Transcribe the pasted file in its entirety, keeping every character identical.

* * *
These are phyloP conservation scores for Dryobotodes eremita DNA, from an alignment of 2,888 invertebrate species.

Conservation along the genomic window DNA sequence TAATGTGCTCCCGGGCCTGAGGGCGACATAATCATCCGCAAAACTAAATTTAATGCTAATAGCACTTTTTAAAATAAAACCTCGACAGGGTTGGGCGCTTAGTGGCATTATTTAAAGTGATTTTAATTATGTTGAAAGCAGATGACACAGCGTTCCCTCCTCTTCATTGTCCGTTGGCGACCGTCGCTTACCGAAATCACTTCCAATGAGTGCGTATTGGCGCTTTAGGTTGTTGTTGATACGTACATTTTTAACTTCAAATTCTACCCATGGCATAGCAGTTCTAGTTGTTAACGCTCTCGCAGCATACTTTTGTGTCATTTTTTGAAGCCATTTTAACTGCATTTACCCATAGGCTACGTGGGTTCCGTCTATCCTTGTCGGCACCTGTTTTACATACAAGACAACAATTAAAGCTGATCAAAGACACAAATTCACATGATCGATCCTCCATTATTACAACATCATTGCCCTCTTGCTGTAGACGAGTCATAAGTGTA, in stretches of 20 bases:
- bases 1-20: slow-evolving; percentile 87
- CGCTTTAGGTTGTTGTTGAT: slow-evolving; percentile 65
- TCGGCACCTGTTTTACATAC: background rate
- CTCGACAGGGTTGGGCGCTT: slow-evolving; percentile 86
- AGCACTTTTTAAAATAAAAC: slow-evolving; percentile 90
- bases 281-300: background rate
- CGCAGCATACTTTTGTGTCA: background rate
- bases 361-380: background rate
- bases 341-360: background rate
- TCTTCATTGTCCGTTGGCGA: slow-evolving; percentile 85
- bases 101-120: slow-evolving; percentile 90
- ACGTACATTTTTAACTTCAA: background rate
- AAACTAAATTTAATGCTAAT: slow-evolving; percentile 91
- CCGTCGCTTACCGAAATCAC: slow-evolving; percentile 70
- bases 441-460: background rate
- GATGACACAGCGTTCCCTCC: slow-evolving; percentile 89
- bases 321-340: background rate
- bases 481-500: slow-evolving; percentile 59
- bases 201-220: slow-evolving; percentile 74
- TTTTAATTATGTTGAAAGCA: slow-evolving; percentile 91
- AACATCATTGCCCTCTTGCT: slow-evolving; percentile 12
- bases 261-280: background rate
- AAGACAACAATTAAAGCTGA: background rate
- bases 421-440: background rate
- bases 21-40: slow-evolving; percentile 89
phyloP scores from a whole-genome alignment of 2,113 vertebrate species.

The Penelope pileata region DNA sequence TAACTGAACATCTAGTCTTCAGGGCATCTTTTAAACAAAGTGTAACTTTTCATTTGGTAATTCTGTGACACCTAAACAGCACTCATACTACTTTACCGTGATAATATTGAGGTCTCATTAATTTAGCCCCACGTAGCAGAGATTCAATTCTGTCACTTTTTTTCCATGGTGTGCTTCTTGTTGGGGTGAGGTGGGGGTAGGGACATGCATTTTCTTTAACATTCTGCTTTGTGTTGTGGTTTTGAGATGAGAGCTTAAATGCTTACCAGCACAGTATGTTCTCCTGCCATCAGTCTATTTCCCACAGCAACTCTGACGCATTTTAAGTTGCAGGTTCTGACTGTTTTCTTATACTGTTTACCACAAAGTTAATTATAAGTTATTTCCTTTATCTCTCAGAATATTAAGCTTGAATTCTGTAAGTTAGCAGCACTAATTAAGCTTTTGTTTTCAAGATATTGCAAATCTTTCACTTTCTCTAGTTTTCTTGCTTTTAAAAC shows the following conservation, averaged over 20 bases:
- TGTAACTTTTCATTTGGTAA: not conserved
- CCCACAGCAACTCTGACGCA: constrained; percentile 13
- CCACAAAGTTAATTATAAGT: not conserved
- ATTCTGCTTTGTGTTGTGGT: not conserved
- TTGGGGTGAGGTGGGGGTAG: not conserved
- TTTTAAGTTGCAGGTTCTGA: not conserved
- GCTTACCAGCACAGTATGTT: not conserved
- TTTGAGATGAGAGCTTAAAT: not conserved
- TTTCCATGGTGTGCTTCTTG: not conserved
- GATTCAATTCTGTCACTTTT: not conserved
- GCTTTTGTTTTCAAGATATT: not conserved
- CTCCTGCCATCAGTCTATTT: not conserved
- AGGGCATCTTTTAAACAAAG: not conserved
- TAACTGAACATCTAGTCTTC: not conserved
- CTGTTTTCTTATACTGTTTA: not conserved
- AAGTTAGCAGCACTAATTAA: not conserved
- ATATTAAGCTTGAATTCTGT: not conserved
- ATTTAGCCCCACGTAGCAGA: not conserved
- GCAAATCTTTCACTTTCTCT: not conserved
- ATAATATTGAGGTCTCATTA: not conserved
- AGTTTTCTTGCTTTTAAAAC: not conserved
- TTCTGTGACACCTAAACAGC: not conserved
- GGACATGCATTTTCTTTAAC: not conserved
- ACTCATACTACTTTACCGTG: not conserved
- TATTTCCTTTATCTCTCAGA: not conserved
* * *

These are phyloP conservation scores for Dryobotodes eremita DNA, from an alignment of 2,888 invertebrate species.

Conservation along the genomic window DNA sequence TAATGTGCTCCCGGGCCTGAGGGCGACATAATCATCCGCAAAACTAAATTTAATGCTAATAGCACTTTTTAAAATAAAACCTCGACAGGGTTGGGCGCTTAGTGGCATTATTTAAAGTGATTTTAATTATGTTGAAAGCAGATGACACAGCGTTCCCTCCTCTTCATTGTCCGTTGGCGACCGTCGCTTACCGAAATCACTTCCAATGAGTGCGTATTGGCGCTTTAGGTTGTTGTTGATACGTACATTTTTAACTTCAAATTCTACCCATGGCATAGCAGTTCTAGTTGTTAACGCTCTCGCAGCATACTTTTGTGTCATTTTTTGAAGCCATTTTAACTGCATTTACCCATAGGCTACGTGGGTTCCGTCTATCCTTGTCGGCACCTGTTTTACATACAAGACAACAATTAAAGCTGATCAAAGACACAAATTCACATGATCGATCCTCCATTATTACAACATCATTGCCCTCTTGCTGTAGACGAGTCATAAGTGTA, in stretches of 20 bases:
- bases 1-20: slow-evolving; percentile 87
- CGCTTTAGGTTGTTGTTGAT: slow-evolving; percentile 65
- TCGGCACCTGTTTTACATAC: background rate
- CTCGACAGGGTTGGGCGCTT: slow-evolving; percentile 86
- AGCACTTTTTAAAATAAAAC: slow-evolving; percentile 90
- bases 281-300: background rate
- CGCAGCATACTTTTGTGTCA: background rate
- bases 361-380: background rate
- bases 341-360: background rate
- TCTTCATTGTCCGTTGGCGA: slow-evolving; percentile 85
- bases 101-120: slow-evolving; percentile 90
- ACGTACATTTTTAACTTCAA: background rate
- AAACTAAATTTAATGCTAAT: slow-evolving; percentile 91
- CCGTCGCTTACCGAAATCAC: slow-evolving; percentile 70
- bases 441-460: background rate
- GATGACACAGCGTTCCCTCC: slow-evolving; percentile 89
- bases 321-340: background rate
- bases 481-500: slow-evolving; percentile 59
- bases 201-220: slow-evolving; percentile 74
- TTTTAATTATGTTGAAAGCA: slow-evolving; percentile 91
- AACATCATTGCCCTCTTGCT: slow-evolving; percentile 12
- bases 261-280: background rate
- AAGACAACAATTAAAGCTGA: background rate
- bases 421-440: background rate
- bases 21-40: slow-evolving; percentile 89
phyloP scores from a whole-genome alignment of 2,113 vertebrate species.

The Penelope pileata region DNA sequence TAACTGAACATCTAGTCTTCAGGGCATCTTTTAAACAAAGTGTAACTTTTCATTTGGTAATTCTGTGACACCTAAACAGCACTCATACTACTTTACCGTGATAATATTGAGGTCTCATTAATTTAGCCCCACGTAGCAGAGATTCAATTCTGTCACTTTTTTTCCATGGTGTGCTTCTTGTTGGGGTGAGGTGGGGGTAGGGACATGCATTTTCTTTAACATTCTGCTTTGTGTTGTGGTTTTGAGATGAGAGCTTAAATGCTTACCAGCACAGTATGTTCTCCTGCCATCAGTCTATTTCCCACAGCAACTCTGACGCATTTTAAGTTGCAGGTTCTGACTGTTTTCTTATACTGTTTACCACAAAGTTAATTATAAGTTATTTCCTTTATCTCTCAGAATATTAAGCTTGAATTCTGTAAGTTAGCAGCACTAATTAAGCTTTTGTTTTCAAGATATTGCAAATCTTTCACTTTCTCTAGTTTTCTTGCTTTTAAAAC shows the following conservation, averaged over 20 bases:
- TGTAACTTTTCATTTGGTAA: not conserved
- CCCACAGCAACTCTGACGCA: constrained; percentile 13
- CCACAAAGTTAATTATAAGT: not conserved
- ATTCTGCTTTGTGTTGTGGT: not conserved
- TTGGGGTGAGGTGGGGGTAG: not conserved
- TTTTAAGTTGCAGGTTCTGA: not conserved
- GCTTACCAGCACAGTATGTT: not conserved
- TTTGAGATGAGAGCTTAAAT: not conserved
- TTTCCATGGTGTGCTTCTTG: not conserved
- GATTCAATTCTGTCACTTTT: not conserved
- GCTTTTGTTTTCAAGATATT: not conserved
- CTCCTGCCATCAGTCTATTT: not conserved
- AGGGCATCTTTTAAACAAAG: not conserved
- TAACTGAACATCTAGTCTTC: not conserved
- CTGTTTTCTTATACTGTTTA: not conserved
- AAGTTAGCAGCACTAATTAA: not conserved
- ATATTAAGCTTGAATTCTGT: not conserved
- ATTTAGCCCCACGTAGCAGA: not conserved
- GCAAATCTTTCACTTTCTCT: not conserved
- ATAATATTGAGGTCTCATTA: not conserved
- AGTTTTCTTGCTTTTAAAAC: not conserved
- TTCTGTGACACCTAAACAGC: not conserved
- GGACATGCATTTTCTTTAAC: not conserved
- ACTCATACTACTTTACCGTG: not conserved
- TATTTCCTTTATCTCTCAGA: not conserved